A herniated or slipped disc in the spine is relatively common in middle aged population. But can be seen in younger people as well. One of the commonest question when it comes to a herniated disc is whether it will go back to its normal position. In this blog, lets discuss what is a disc, how does it ‘slip’ and if a slipped disc ever goes back to its original position.
A disc is a gelatinous soft structure present between every two vertebrae in the spine. It acts as a shock absorber and keeps the vertebra from rubbing against each other. A disc is made up of a central jelly like material known as nucleus pulposus that is enclosed within a fibrous ring known as annulus fibrosus. Lets take an analogy of a fried egg to understand a slipped disc. If the white part of the egg is given a small cut the yellow yolk runs out but it is still enclosed by the white part of the egg. However if the cut is deeper then the yellow of the egg runs out of the outer edge of the white part. Now let's apply this same logic to your disc. If you have small tears in the annular fibrosus the nucleus pulposus can still stay contained in the periphery of the disc. This is known as a protrusion of the disc. However, if there are deeper tears in the annular fibrosus then the nucleus pulposus will flow out of the disc’s edge and this is known as a disc prolapse. However if this prolapse is larger and the nucleus pulposus is even more out of its original place it is known as a disc extrusion. The next stage and the most severe stage is when nucleus pulposus goes completely out of the area of the disc and this is known as a disc sequestration. Slipped disc is a generic term used for any of these stages. The extrusion and sequestration stages are also called a complete slip disc and the prolapse and extrusion are known as incomplete slip discs. It is good to know these terms when your doctor discusses these with you or you see them on a MRI report.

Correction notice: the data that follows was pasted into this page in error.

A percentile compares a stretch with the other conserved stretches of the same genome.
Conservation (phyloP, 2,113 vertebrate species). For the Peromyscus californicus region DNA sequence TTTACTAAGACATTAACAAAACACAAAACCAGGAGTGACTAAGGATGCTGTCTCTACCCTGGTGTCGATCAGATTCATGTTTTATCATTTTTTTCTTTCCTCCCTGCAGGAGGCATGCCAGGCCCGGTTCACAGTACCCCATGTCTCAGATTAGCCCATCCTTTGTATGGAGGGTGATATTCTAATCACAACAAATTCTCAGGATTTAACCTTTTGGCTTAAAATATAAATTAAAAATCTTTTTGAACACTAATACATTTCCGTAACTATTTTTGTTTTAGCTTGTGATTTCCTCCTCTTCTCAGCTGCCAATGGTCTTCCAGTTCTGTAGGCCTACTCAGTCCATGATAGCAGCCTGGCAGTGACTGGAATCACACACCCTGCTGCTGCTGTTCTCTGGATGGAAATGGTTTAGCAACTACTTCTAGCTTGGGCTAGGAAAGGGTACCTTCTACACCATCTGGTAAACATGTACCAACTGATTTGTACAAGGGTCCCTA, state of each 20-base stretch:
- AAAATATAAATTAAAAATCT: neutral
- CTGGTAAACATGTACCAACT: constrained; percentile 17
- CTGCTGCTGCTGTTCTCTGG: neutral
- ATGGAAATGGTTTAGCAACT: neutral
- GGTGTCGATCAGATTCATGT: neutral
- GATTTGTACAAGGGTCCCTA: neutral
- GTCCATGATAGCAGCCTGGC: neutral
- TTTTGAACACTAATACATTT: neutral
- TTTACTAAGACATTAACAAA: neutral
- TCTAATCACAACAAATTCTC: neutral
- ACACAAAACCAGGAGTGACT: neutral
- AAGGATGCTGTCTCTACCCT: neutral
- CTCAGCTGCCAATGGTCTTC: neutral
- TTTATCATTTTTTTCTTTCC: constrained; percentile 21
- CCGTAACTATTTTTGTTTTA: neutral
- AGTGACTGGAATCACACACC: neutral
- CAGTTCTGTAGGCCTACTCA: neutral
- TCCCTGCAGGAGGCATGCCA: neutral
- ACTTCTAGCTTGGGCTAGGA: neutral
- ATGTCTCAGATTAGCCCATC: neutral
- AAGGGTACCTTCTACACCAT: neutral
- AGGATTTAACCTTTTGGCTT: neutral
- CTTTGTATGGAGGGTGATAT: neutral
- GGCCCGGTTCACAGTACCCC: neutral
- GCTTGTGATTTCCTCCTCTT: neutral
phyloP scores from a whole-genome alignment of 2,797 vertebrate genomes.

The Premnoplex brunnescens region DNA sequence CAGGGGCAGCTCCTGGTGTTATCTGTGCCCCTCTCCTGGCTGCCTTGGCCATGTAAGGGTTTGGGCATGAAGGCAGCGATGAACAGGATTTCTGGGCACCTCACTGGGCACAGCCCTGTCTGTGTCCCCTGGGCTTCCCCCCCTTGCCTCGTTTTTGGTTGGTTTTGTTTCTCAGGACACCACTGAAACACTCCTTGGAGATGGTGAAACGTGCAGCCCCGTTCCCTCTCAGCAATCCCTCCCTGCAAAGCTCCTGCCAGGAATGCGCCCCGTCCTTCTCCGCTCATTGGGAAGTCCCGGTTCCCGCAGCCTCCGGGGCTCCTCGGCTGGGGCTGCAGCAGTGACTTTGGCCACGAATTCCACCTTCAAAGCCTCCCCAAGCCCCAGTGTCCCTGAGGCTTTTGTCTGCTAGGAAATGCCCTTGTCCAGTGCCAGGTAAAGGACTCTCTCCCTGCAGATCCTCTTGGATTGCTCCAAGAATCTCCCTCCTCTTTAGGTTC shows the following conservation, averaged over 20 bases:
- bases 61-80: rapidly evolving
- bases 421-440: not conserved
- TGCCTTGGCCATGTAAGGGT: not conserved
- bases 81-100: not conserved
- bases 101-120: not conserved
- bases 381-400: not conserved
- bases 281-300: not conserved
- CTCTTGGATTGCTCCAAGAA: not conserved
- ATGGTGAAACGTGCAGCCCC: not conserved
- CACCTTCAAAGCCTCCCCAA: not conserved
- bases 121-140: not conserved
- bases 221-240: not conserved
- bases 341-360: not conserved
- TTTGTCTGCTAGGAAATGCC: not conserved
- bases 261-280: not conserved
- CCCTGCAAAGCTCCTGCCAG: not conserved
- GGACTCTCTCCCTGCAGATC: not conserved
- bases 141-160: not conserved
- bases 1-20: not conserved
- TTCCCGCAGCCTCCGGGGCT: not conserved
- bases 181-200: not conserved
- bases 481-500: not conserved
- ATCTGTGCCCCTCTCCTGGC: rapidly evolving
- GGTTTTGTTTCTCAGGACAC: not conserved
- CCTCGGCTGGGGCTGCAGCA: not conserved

Watch this video to learn more about slipped disc and its symptoms:
Our bodies have a wonderful healing mechanism but once a structure is damaged it is not possible for the body to recover a 100%. Even with full recovery the body can only go back to 99% of its original state. The same is true for the slipped disc. Recovery also depends on the stage of slip disc and the health of your spine along with other co-existing spinal problems. If the slip is incomplete there are chance of recovery but it is very subjective to the individual and no one can completely predict the final outcome.
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